Winnipeg Free Press - PRINT EDITION

Time to get railways back on track

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Canada's once-proud and efficient rail system is one sick iron horse. It will get sicker without serious intervention.

While the rail executives and politicians who oversee it will hotly deny the beast is ailing, there are four open wounds that prove it is.

First, there are the safety breaches, stretching from the July 6 derailment and explosion at Lac-Mégantic, Quebec, to CN's Jan. 7 accident near Plaster Rock, N.B. Both trains carried dangerous goods and passed through Toronto and Canada's most populous region heading east. Other derailments have concerns.

While rail is the safest means of moving freight, these accidents exposed long-simmering problems made worse by increasing traffic, such as the gusher of volatile western crude oil. Past Band-Aid solutions haven't brought railways to a level of technological sophistication that would prevent these accidents.

The second malady is line abandonment, which has raged like a fever since the 1970s. CP is ripping up its Ottawa Valley mainline and, as a result, sending western crude oil bound for eastern refineries through Toronto. Here, it meets the flow of crude and ethanol coming from the U.S. via Windsor. This makes the trip 250 kilometres longer, strains CP's busy southern Ontario network and increases the safety risks.

CN abandoned its Ottawa Valley line back in 1995 and has sent traffic for Montreal and points east through Toronto ever since. Its Toronto-Montreal line is busier than CP's, handling numerous Via passenger trains and all manner of freight, including U.S. crude oil entering Canada at Sarnia.

Today, another 975 km of track is slated for scrapping. This includes the original CN Maritime main line, which hosts the Montreal-Halifax Ocean passenger train. When the Plaster Rock derailment closed its primary Maritime freight artery, CN sent all Atlantic Canadian traffic, including crude oil, over this alternate route, proving its strategic value.

Next, there are the angry shippers, who are furious about across-the-board cost cutting driven by shareholder demands for higher dividends. This has undermined the rail industry's service and on-time performance. Western grain growers are screaming about CN and CP's failure to efficiently move their 2013 bumper crop, jeopardizing exports and food processing.

Finally, there is the accelerating deterioration of perpetually hobbled Via. In 2012, the publicly owned passenger carrier obtained government permission to trim frequency and de-staff stations -- the third cut since it was spawned in Parliament in 1977 with no clear legislative mandate or stable funding. At the same time, Via fumbled a $923-million capital renewal program, which was inadequate for the full rebuilding it has always needed.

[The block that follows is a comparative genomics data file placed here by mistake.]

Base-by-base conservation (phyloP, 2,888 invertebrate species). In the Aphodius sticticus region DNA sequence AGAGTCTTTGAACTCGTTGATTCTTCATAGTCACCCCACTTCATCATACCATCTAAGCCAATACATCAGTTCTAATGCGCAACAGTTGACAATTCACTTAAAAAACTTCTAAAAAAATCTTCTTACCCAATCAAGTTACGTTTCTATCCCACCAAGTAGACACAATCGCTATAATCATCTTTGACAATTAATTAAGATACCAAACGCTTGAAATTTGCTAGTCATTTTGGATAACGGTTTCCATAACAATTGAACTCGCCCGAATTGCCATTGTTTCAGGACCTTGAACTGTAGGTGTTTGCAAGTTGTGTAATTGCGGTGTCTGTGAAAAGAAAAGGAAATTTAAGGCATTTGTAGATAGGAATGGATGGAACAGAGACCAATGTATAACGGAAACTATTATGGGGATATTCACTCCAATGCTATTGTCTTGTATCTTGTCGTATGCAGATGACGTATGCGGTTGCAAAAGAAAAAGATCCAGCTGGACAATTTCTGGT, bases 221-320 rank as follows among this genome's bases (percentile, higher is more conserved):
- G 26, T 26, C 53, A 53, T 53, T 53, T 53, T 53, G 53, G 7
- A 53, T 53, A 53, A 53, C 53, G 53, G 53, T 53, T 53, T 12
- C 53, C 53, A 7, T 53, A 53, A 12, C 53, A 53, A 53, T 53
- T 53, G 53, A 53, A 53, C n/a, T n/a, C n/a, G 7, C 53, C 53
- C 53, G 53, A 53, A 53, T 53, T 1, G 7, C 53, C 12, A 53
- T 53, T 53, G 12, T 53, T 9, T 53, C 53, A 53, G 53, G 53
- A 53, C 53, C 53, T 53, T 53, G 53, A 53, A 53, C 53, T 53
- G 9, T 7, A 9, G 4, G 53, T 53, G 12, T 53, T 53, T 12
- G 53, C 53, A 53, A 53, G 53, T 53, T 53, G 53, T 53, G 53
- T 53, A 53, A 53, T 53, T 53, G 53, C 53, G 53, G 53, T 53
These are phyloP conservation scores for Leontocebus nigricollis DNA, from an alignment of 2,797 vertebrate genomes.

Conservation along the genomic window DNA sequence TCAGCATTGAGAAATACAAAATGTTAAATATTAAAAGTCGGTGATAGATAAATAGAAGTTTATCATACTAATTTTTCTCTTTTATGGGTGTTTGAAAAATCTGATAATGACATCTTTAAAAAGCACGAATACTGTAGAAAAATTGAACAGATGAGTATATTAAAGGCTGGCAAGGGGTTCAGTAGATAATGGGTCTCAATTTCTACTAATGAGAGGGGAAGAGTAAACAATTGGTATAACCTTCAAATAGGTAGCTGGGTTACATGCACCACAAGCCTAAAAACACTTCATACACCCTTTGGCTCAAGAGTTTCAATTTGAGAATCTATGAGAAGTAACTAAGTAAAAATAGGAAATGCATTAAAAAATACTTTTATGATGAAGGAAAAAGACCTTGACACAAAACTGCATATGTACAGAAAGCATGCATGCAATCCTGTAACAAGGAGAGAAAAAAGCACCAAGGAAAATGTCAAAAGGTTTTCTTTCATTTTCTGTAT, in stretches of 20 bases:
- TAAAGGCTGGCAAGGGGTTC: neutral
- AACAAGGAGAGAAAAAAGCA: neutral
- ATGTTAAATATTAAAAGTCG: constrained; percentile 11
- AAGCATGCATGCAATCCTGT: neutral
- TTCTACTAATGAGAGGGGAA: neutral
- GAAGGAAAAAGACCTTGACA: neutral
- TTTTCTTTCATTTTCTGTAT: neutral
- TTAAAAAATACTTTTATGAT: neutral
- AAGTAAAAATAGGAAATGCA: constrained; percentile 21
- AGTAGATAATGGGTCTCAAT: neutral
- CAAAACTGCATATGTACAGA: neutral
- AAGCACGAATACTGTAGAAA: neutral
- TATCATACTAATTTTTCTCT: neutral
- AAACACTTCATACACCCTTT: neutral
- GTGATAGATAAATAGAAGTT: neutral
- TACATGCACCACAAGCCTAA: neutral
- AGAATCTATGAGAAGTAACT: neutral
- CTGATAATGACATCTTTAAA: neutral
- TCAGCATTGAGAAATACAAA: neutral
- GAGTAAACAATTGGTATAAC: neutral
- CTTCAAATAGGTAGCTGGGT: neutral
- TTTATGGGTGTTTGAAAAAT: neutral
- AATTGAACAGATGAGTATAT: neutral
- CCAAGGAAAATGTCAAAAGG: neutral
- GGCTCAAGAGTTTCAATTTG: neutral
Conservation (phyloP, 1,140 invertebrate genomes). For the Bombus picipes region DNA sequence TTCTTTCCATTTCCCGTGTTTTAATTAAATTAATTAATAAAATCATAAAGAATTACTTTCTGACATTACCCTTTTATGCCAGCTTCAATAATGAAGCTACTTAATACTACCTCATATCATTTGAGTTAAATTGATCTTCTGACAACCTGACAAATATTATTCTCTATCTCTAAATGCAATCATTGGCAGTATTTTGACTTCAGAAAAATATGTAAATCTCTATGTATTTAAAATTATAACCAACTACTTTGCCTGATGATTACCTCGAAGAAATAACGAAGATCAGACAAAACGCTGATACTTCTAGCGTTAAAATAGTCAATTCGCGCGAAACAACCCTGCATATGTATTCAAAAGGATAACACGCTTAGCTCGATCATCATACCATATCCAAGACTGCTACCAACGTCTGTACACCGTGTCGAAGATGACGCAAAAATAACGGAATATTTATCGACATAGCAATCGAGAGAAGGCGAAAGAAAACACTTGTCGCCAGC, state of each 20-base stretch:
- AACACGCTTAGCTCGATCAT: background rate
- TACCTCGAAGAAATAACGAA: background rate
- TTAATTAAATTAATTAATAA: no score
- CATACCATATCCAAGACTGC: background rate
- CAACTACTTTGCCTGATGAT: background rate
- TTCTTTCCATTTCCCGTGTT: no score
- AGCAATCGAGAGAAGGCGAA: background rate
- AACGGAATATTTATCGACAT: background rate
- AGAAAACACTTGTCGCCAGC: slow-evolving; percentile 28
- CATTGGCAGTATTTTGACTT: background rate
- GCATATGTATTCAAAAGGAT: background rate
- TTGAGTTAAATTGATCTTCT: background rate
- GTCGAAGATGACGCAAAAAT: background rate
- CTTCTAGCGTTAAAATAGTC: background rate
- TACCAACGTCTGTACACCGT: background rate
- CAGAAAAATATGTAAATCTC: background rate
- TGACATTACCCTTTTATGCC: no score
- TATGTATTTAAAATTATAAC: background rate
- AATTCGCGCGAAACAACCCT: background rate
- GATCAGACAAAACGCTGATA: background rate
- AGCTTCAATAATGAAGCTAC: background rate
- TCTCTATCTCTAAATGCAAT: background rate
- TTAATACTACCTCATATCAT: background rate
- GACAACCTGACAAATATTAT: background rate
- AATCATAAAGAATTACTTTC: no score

Via's recently departed president called the train cuts and botched capital projects "right-sizing" and proof his team had "continued to develop a train culture in Canada." Rising costs, falling revenue and stagnant ridership prove otherwise. Via is suffocating

The causes of these rail-borne diseases are complex. So are the solutions. But Canada is not alone in having to come to terms with a railway system past its "best before" date.

For decades, the U.S. faced even worse. By the mid-1970s, a quarter of the U.S. system was bankrupt thanks to corporate greed, subsidized road, marine and air competition plus government indifference. Safety was in the ditch, lines were being scrapped. The publicly owned passenger system was struggling under inadequate investment and congressional hostility.

The U.S. turnaround was slow, difficult and expensive. It's far from complete. But solid progress has been made, much of it involving public investment and increased oversight. The key was the combined will of enlightened railroaders and politicians, who realized the railways must be nurtured back to health if the U.S. was to compete economically, environmentally and socially with other nations that invest in rail.

That penny hasn't dropped in Canada. Rail executives and politicians have issued soothing statements but taken little action. There's been no admission that fundamental questions about our rail system must be answered.

If Canada fails to deal with this illness, we will pay a steep price. No major nation can compete globally without an efficient rail system.

To turn our rail system into the thoroughbred it must become, we need a blueprint that balances public and private interests. The first step must be the long-overdue public debate leading to the production of a national rail policy. With our railways traditionally regulated by Ottawa, that puts the ball in Minister of Transport Lisa Raitt's court. So, dear minister, let the debate -- and the rail recovery -- begin.


Greg Gormick is a Toronto transportation writer and the author of the recent municipally commissioned report, Revitalizing New Brunswick's Rail Sector. His clients have included CP, CN, Via and numerous public agencies.

Republished from the Winnipeg Free Press print edition January 28, 2014 0

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